Journalism is the cornerstone to spreading transgender equality

Journalists take on a huge responsibility when it comes to how we address complicated issues and ones that are ever-evolving without the language to keep up.

With transgender policies appearing in more and more schools and workplaces to protect the safety and privacy of trans individuals, journalists are expected to report on these issues in a sensitive and accurate manner, but sometimes we lack the terminology and understanding to do so effectively.

In 2015, the AP Stylebook doesn’t really give a clear-cut answer for when to use transgender as opposed to transsexual.

Gender studies tells us that transgender is the preferred term for individuals who present as the opposite sex, but have not undergone gender reassignment surgery, whereas transsexual would refer to an individual who has had either top (mastectomy) or bottom (gender reassignment) surgery.

AP is clear that when interviewing a person who identifies as trans, the story should reflect the individual’s preferred gender pronoun and if that preference isn’t made clear to the reporter, it’s probably better to ask a source than to get it wrong.

However, it would not be appropriate or even relevant to ask a source whether or not they have had gender reassignment surgery, so journalists are still left with some murkiness when it comes to deciding which term is best to use.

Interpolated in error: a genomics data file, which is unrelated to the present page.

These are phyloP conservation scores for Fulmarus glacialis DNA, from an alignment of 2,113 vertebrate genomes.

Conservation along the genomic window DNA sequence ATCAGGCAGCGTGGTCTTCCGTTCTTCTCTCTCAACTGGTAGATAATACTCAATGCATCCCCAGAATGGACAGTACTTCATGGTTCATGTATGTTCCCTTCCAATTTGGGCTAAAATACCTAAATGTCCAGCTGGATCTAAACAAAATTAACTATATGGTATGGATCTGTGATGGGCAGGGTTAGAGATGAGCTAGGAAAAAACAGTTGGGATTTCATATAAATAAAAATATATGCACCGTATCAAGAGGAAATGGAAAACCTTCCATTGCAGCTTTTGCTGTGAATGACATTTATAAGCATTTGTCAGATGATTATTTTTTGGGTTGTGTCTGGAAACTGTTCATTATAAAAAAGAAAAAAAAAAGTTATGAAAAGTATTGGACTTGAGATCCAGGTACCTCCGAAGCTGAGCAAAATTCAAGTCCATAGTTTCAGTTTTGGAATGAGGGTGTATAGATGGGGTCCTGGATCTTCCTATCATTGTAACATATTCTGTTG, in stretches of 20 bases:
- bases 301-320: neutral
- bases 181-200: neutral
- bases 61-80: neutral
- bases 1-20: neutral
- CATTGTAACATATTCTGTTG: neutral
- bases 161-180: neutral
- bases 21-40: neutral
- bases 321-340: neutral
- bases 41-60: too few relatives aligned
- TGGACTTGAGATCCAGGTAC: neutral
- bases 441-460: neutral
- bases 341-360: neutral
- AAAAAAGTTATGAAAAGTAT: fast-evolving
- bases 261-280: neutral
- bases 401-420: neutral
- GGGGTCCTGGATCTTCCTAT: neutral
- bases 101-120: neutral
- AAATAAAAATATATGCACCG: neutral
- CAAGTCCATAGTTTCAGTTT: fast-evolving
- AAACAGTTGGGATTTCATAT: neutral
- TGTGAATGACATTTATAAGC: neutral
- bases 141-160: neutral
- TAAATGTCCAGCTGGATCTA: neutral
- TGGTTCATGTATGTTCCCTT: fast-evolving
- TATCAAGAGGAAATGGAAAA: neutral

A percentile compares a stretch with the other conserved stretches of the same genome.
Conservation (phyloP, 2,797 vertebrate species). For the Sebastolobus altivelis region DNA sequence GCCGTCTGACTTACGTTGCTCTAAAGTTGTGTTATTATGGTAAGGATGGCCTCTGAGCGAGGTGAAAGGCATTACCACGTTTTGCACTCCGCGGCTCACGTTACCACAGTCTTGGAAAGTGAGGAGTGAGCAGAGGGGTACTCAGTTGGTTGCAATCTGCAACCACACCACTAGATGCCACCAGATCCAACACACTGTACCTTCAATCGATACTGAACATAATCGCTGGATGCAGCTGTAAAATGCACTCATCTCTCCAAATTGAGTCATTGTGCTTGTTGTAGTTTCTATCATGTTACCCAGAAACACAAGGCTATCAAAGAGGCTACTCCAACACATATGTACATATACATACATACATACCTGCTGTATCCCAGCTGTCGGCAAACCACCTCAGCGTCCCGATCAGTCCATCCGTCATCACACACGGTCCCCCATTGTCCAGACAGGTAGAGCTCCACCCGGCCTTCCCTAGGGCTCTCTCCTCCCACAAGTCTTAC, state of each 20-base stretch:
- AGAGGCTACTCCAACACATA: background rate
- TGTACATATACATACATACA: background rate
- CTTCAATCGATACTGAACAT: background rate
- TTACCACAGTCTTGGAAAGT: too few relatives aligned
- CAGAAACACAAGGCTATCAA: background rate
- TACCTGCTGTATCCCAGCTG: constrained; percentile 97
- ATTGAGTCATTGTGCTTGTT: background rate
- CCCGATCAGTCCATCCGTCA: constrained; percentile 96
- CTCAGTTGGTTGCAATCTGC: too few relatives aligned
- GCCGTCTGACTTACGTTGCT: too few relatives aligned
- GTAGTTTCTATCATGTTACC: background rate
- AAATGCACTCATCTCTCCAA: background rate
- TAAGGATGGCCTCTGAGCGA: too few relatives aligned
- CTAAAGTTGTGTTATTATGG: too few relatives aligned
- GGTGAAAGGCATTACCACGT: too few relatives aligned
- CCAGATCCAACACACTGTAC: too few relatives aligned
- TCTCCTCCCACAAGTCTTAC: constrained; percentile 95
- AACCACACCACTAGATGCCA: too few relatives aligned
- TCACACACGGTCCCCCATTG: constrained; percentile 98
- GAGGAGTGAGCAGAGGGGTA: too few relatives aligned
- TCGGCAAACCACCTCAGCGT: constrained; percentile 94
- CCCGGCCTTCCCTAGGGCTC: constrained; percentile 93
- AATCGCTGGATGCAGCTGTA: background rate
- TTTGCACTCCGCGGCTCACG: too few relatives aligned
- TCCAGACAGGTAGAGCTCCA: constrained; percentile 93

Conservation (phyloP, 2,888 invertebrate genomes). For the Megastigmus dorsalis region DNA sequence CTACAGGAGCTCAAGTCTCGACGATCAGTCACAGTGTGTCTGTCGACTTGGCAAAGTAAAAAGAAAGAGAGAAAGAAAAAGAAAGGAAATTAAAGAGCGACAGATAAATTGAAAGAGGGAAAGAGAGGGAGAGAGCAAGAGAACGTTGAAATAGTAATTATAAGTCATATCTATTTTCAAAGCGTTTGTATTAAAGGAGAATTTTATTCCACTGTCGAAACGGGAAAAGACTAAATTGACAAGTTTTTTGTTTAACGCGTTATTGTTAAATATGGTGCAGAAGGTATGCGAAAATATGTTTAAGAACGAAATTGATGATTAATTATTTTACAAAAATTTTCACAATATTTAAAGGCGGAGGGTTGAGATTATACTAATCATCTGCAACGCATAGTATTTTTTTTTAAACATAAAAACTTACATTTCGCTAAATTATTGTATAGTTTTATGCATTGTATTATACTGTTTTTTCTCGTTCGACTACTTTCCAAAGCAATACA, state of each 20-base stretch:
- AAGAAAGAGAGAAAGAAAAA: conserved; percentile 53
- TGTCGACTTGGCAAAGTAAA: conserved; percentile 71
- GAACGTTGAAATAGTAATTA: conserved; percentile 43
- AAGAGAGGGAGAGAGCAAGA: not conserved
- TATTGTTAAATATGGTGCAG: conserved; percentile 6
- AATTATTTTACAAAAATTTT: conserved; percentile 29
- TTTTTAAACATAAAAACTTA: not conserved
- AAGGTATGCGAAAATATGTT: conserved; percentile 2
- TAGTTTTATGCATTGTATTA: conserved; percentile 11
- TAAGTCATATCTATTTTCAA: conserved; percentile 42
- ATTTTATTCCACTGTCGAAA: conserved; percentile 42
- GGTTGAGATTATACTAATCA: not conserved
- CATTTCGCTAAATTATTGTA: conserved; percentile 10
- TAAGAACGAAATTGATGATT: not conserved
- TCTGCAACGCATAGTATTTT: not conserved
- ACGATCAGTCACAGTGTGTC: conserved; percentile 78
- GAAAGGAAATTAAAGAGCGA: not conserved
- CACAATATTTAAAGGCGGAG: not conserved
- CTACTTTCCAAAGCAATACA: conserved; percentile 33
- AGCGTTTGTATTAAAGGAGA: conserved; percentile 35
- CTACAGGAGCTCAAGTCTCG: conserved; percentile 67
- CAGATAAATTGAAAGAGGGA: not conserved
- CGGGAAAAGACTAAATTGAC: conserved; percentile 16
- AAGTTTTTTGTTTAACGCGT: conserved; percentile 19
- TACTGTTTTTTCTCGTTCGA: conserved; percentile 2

If we go on a case-by-case basis (as we should), more complicated issues could come up. Some individuals prefer “they” or “their” pronouns or strictly the use of their name and no gender pronouns whatsoever. Those situations can get tricky when going through the ranks of reporter to copy editor to other editors to reader. The obvious solution would be to make a note regarding the preference of the source, so as not to confuse the copy editor or the reader, but it would be nice to get to a point where that is unnecessary.

The AP Stylebook Online says under the entry for courtesy titles, “In cases where a person’s gender is not clear from the first name or from the story’s context, indicate the gender by using he or she in subsequent reference.”

So presumably, we are not the point yet where we can write stories leaving ambiguous gender of a source, but that day is probably fast approaching.

It is our tendency as human beings to want to classify everyone into neat binaries, but we as a society are beginning to acknowledge that gender is more fluid than male or female, and journalism is going to have to change to reflect that as well.

Gender neutral terms are starting to make their way into news stories in some select ways, but they are no where near widespread enough to use without clarification and journalists have to worry about clarity and reader understanding when composing a story.

In a way it is the job of journalists to get those terms into widespread usage. We are responsible for making sure sources are being identified in a way that is accurate and informs the larger public. We get to be part of the change.